i’ve learned through my spiritual practice…and getting older too has helped!! the things most important to me aren’t material…hiking in nature, playing with my animals, creating art, playing games with my family, hanging out with friends over coffee…those are the simple things that make me and my life very happy. but it takes consciously working at being happy and figuring out those things…it doesn’t just happen.

  2. Loretta says:

    What a wonderful article. And you are right to assume that some of us had the wrong impression about minimalism. I appreciate having my understanding expanded, and especially as to how it can help in my art.

    I dearly hope this doesn’t come off as critical, but your writing has one habit that makes it a tad bit distracting to read. It’s your overuse of the word “really”. I’m sorry… I truly appreciate this article, and hope you are not offended by that observation. Just MY perfectionism showing, I suppose. 😀

    • Dan Johnson says:

      Thanks Loretta! Haha, I guess you’re right, 8 reallys in 1 post is a bit much! I’ll really try to keep them to a minimum in future 😉

  3. Gina says:

    I am in the process of trying to minimize and also kick start myself into creating and not just “thinking” about it! As a huge procrastinator I am constantly disappointing myself on what I got done artistically today. I will continue to work on it though. Thank you for this newsletter. It helps remind me of what my inner self is wanting to do, create! And get off the dang internet, lol

  4. Joe Boyle says:

    I think a great way to view this is simple – as bloggers (or entrepreneurs, or webmasters, or whatever we’re calling ourselves today), we are trained to follow an almost ritualistic style of content marketing. We write the article, publish it, and then get down to the real meat of the marketing. Guest posts, social media, bookmarking, blog commenting, emailing, making connections. Then many people wonder why they don’t get traffic to the blog post. Most think, “It must be that I didn’t market it good enough”, but rarely do we see the people who say, “Maybe it’s because the content sucked”.

    The overall idea is that we need to strip ourselves from this evil mindset that we have to stick to a list of things to do. Instead, we need to focus on the bear ingredient to the success and be more creative. Great post, keep it up.

  5. pauline donohoe says:

    The articles on minimalism has come into my inbox just at a time when myself and my husband have been giving away everything that we no longer feel is useful to us. This includes, books, cds, clothes. Every cupboard in every room is being sorted into piles of what to keep and what to give away. This week our garage is going to be almost empty. All those ‘saving for later’ items are going to be given to someone who wants them. This decluttering applies to my art work too. I’ve been feeling overwhelmed by: what paper to buy, what medium to use, what ideas to use. I have so many, none get done lol. Procrastination is a big problem because of the overwhelmed feeling. Our plan is as the articles say, ‘to have what we feel enhances our creativity, our life and to not feel tied down because of ‘stuff’. Reading these articles at this time has reallly ‘clarified’ that we are on the right track. Thanks Dan for emailing these links and to the others for writing them. Pauline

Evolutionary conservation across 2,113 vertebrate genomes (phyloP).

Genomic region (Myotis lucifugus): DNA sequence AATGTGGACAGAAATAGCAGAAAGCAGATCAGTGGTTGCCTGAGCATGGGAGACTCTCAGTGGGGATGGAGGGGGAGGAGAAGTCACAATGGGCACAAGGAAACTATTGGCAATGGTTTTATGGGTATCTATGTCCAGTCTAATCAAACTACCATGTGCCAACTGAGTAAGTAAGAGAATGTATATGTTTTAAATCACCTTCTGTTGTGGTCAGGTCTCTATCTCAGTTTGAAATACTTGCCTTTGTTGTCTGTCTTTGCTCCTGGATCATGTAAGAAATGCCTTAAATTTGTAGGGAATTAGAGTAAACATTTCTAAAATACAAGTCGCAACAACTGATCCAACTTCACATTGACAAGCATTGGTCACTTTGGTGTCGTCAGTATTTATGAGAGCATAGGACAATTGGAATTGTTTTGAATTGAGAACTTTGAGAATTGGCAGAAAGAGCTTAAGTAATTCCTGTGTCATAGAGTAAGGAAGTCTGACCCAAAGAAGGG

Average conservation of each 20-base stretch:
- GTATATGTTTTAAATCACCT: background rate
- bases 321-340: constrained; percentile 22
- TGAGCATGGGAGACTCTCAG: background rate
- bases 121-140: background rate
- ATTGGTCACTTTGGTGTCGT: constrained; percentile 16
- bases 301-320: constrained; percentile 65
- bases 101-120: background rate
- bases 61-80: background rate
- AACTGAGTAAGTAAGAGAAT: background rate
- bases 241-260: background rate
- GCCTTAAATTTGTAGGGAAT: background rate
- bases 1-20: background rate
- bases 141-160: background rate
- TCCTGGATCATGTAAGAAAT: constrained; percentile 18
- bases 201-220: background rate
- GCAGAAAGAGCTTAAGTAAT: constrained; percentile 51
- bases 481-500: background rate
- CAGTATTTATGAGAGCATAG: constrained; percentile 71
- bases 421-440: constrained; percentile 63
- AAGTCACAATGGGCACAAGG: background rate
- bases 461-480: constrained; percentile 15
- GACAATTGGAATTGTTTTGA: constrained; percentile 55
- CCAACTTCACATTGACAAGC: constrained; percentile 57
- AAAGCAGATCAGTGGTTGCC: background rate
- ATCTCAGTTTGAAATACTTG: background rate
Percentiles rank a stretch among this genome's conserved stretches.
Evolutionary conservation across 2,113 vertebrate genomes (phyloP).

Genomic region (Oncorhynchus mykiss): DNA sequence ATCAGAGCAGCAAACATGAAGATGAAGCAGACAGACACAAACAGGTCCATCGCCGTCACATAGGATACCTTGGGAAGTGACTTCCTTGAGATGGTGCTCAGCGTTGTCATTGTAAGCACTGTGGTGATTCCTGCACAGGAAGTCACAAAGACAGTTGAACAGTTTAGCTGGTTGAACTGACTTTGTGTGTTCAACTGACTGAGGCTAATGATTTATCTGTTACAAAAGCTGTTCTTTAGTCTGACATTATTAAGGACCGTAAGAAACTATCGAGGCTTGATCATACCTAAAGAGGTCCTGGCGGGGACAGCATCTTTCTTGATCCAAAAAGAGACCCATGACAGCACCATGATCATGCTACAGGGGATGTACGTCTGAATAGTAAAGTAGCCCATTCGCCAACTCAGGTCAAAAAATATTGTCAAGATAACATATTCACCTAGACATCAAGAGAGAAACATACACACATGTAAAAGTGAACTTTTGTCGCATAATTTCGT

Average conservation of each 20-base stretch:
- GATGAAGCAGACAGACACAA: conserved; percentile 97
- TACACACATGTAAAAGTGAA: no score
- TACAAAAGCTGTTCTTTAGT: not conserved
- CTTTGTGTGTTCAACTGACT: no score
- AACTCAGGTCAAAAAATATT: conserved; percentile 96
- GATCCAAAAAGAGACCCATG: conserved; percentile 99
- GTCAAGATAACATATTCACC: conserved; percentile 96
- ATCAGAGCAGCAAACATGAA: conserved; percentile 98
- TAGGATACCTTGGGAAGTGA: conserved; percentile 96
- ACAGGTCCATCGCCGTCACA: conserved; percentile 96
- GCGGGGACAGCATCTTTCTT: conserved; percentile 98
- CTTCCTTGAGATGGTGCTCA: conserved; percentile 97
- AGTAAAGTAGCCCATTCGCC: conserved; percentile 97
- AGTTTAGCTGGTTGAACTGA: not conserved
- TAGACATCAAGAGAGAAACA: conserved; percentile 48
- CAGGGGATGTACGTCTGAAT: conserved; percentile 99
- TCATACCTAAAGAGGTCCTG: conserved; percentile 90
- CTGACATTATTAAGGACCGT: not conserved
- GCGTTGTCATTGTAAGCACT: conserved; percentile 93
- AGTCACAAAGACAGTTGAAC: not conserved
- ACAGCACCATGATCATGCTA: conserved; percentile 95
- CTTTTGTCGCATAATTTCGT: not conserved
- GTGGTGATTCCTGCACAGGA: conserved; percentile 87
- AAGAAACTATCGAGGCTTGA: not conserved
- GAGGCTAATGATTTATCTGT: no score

6. Jana Botkin says:

    Dan, great summary of the definitions of minimalism, and I appreciate the links.

    I used to only work in pencil because of the simplicity of tools. 6 years ago I made the business decision to oil paint. The way to keep it simple is to mix my colors from primaries, and paint all the edges instead of framing. Still feels like I’m overwhelmed by “stuff”.

    Personally, a number of years ago I decided to get rid of all “one function stuff” in my kitchen. If a tool doesn’t perform 3 tasks, it is OUT! (but couldn’t quite let go of my popcorn popper nor pry the coffee grinder out of my husband’s grip)

    Using the same principle, if an article of clothing doesn’t match 3 things I already own, it doesn’t get to come live at my house. (Pay no attention to my yarn stash – knitting is cheaper than therapy, it makes clothing, passes time and creates gifts, so there are its three reasons!)

  7. Emma says:

    I’ve recently begun to embrace a minimalist lifestyle and started by giving away some of my belongings to charity, after really considering it and realising, as you say, that they did not add value to my life. I am also applying this to my creativity by focusing on doing one thing at a time, rather than getting distracted by many projects at once. I think this will help me to avoid procrastinating due to feeling overwhelmed.